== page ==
Evaluating Evangelistic Courses

Pastors regularly ask for a recommendation on evangelistic courses. What works best? What do you think of X or Y course? Do you have something that suits English second language contexts or a less literate demographic?

Recently, that question has been sharpened around the course best suited for an online ‘digital’ presentation of the gospel (as COVID 19 has revealed more engagement than expected through digital platforms/social media).

In Australia (especially Sydney where I am based) there are now many evangelistic resources available[1]. How will we decide what is a ‘good’ evangelistic resources/tool and the one best suited for a specific context?

Obviously ‘effectiveness’ must be considered: has this resource proved fruitful, by God’s grace, to see people come to repentance and faith and be established as disciples of Jesus? Do the unbelievers report the resource as making the gospel clear and compelling?

It cannot be right to have a resource that very effectively communicates a false or misleading gospel. The end does not justify the means in Christian ministry.

The Right Gospel

We must, however, also ask other questions beyond the practical ones. It cannot be right to have a resource that very effectively communicates a false or misleading gospel. Some communication methods are inconsistent with the very gospel itself and Christian values. The end does not justify the means in Christian ministry. The message of the gospel and the method of communication are linked. You cannot use deceitful means to communicate truth! You cannot shout with harshness a message of grace and kindness and love. Even more so, our life must match up with the proclamation we have on our lips.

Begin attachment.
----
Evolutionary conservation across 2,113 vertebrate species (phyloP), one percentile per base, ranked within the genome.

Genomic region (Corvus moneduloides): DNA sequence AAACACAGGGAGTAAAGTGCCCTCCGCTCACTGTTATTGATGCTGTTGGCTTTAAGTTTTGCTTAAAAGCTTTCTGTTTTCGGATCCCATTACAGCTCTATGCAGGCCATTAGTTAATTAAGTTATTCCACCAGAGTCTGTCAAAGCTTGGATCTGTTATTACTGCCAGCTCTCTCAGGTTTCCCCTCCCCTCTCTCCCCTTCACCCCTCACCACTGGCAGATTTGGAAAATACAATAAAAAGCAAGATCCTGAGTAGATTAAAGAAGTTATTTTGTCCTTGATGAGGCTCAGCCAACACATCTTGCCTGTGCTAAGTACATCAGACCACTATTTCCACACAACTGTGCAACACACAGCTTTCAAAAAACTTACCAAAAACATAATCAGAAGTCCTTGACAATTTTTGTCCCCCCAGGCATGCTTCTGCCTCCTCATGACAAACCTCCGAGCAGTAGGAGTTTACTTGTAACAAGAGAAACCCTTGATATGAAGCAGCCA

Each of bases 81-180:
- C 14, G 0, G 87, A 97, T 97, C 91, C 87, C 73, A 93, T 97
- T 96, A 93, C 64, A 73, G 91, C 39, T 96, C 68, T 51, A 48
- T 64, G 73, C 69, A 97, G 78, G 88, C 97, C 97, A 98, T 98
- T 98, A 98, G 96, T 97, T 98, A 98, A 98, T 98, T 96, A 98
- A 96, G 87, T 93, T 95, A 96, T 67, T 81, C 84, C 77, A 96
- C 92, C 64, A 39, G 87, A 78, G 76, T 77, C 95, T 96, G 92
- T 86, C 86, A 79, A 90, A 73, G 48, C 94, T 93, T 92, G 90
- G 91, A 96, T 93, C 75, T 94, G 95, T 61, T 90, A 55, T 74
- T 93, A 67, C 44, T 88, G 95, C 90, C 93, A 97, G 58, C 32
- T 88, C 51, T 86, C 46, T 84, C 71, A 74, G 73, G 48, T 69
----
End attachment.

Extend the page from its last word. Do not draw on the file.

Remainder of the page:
Paul reminds the Corinthians that there is no place for deception or distortion of the gospel. Our real confidence is in the God who opens blind eyes not in the messenger or the methodology (2 Cor 4:1-6). The parable of the sower warns us there are responses to the gospel that are shallow and easily uprooted. A shallow gospel that does not call for deep repentance and wholehearted submission to Christ as Lord is in then end dishonest and ineffective. Jesus was up-front about the cost of commitment—the suffering and rejection that walking with him would involve (Luke 9:57-60, 14:25-35, John 15:18-25).

So it is essential that leaders think carefully and biblically about the material they will use in evangelism. Churches and ministries ought to have articulated theological principles that inform their evangelistic strategy and plan. Once these are articulated determining what course or tools you might use will be easier.

Here are some principles worth considering and then some questions that might assist us:

  1. Everyone is saved by hearing (or reading) and understanding the gospel message of salvation through Christ Jesus. This is happens by the grace of God through the agency of the Holy Spirit. It is a spiritual rebirth that is divinely initiated. That has not changed in 2000 years. (2 Cor 4, Romans 10, Eph 1). That means people need to hear and heed a declaration, a message. Christ comes to us clothed in words. People are not saved by being in community, experiencing unconditional love, or by powerful testimonies or compelling arguments, although all those things might be used by the Holy Spirit to bring understanding and faith. They are saved by hearing and understanding a message leading them to repent and put their faith in Christ Jesus as Saviour and Lord.

We need to be clear about what constitutes evangelism and what might be considered ‘pre-evangelism’. There is a category mistake easily made and therefore a significant danger of misrepresenting or being unclear about what we think we are doing at any point. Many so called ‘evangelistic courses’ are evangelism-adjacent—either pre-evangelistic (making contacts, building relationships, establishing trust, moving the conversation towards the gospel) or evangelism-supporting (testimonies, apologetics etc). Both might be valuable but they cannot stand on their own. If the gospel is not brought into sharp focus and if there is no call to respond, there is still no ‘evangelism’.